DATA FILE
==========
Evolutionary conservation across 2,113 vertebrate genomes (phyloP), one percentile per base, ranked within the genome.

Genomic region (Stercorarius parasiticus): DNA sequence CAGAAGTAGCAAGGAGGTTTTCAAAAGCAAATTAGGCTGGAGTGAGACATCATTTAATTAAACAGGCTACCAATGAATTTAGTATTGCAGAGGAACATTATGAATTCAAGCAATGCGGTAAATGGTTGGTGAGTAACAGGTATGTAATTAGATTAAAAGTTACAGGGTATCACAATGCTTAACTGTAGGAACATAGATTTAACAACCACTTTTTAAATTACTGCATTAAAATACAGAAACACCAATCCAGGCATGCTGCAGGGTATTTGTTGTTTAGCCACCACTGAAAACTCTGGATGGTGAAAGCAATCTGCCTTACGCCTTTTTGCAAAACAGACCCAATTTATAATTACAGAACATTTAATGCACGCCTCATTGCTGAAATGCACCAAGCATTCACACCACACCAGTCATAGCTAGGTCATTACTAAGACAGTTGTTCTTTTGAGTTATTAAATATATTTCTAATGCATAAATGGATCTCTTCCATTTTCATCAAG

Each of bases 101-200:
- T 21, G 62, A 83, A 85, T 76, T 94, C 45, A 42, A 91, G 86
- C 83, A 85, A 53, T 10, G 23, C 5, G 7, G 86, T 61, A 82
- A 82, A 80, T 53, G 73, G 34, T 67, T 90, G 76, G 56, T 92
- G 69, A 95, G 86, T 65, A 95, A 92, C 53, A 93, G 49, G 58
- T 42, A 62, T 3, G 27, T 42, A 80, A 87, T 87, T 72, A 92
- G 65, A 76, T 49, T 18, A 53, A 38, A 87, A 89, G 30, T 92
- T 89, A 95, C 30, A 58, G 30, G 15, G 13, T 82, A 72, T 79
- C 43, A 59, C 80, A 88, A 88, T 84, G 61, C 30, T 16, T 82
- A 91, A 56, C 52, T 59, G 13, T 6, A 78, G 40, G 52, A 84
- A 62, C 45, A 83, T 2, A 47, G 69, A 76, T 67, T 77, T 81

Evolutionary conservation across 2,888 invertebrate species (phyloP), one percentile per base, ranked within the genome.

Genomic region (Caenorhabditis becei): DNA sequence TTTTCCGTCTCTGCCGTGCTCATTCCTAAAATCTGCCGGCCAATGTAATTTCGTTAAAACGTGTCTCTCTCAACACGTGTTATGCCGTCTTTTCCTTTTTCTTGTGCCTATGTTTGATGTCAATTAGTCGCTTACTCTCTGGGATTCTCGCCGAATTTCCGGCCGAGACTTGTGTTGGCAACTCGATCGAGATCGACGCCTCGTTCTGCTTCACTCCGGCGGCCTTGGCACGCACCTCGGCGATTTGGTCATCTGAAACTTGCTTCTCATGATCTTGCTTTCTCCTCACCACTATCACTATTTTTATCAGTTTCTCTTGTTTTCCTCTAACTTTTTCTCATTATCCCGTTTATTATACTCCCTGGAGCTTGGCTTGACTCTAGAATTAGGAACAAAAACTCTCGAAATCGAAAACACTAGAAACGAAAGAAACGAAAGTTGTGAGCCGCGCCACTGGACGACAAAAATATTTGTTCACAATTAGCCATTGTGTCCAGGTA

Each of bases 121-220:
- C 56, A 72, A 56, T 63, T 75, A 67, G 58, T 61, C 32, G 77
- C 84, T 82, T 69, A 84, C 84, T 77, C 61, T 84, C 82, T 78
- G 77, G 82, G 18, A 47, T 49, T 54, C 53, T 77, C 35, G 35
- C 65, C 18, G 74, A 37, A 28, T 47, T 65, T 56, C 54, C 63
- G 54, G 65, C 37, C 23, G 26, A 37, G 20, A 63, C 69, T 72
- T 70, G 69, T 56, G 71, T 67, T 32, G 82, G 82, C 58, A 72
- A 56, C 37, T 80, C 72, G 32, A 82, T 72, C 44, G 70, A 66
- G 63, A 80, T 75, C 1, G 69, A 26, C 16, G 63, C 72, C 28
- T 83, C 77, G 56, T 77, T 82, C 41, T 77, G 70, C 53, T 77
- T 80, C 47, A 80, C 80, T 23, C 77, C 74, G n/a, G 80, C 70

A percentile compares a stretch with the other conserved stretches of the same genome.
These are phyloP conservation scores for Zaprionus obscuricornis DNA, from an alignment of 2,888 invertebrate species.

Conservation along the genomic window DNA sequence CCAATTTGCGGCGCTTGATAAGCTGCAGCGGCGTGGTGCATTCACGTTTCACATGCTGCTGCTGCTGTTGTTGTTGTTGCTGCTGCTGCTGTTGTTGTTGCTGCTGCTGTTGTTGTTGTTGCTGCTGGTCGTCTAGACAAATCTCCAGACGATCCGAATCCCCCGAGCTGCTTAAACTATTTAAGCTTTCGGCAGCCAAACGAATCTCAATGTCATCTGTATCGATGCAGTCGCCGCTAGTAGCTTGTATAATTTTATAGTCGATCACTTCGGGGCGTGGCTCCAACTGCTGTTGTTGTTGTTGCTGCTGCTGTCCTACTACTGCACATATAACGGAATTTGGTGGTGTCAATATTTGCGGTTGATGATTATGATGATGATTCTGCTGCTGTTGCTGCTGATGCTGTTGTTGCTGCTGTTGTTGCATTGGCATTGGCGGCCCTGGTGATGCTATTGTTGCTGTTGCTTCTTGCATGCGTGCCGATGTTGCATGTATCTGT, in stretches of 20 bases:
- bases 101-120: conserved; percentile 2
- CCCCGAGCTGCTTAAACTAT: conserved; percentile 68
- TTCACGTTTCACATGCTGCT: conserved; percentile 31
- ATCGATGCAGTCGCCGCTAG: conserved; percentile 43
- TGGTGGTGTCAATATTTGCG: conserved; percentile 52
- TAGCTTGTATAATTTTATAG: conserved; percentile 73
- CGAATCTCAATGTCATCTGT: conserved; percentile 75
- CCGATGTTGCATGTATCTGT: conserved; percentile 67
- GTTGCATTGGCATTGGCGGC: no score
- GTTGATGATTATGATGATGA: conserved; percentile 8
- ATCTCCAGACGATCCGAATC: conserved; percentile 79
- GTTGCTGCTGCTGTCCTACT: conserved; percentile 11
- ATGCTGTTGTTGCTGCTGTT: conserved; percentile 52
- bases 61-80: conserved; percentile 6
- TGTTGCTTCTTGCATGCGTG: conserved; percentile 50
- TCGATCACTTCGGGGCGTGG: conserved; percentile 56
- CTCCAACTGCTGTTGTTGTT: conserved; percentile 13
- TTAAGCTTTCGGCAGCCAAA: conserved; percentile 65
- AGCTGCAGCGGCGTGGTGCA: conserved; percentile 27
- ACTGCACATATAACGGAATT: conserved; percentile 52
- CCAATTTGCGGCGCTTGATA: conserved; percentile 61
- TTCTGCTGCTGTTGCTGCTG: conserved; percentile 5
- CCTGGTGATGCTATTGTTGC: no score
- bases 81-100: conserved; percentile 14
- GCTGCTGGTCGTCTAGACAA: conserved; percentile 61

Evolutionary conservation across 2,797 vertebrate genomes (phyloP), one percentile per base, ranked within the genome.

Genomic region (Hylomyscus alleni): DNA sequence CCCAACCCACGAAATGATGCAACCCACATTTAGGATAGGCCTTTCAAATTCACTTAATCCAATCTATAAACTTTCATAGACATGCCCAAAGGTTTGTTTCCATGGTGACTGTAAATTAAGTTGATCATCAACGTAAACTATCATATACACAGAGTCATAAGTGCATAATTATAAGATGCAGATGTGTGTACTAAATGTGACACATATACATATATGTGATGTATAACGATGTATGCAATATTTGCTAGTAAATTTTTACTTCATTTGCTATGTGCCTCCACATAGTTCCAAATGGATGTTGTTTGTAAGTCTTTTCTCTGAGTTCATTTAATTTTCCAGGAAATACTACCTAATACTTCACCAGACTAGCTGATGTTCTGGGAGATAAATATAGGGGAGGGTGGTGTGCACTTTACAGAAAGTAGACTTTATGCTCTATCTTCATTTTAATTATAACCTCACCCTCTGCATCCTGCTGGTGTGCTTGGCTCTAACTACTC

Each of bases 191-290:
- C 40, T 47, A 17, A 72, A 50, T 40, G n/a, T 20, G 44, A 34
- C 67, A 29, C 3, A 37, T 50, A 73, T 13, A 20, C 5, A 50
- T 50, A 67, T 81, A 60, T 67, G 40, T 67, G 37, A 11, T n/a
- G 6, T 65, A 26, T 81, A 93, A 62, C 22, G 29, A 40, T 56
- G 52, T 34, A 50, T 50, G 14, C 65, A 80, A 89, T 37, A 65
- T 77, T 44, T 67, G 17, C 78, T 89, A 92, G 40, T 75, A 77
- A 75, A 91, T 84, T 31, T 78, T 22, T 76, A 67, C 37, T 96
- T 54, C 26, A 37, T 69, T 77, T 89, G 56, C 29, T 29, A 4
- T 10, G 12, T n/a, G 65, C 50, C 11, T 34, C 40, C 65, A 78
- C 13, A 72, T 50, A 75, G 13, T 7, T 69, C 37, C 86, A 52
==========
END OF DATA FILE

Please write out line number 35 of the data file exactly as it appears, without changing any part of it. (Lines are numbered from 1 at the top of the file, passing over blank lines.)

- TAGCTTGTATAATTTTATAG: conserved; percentile 73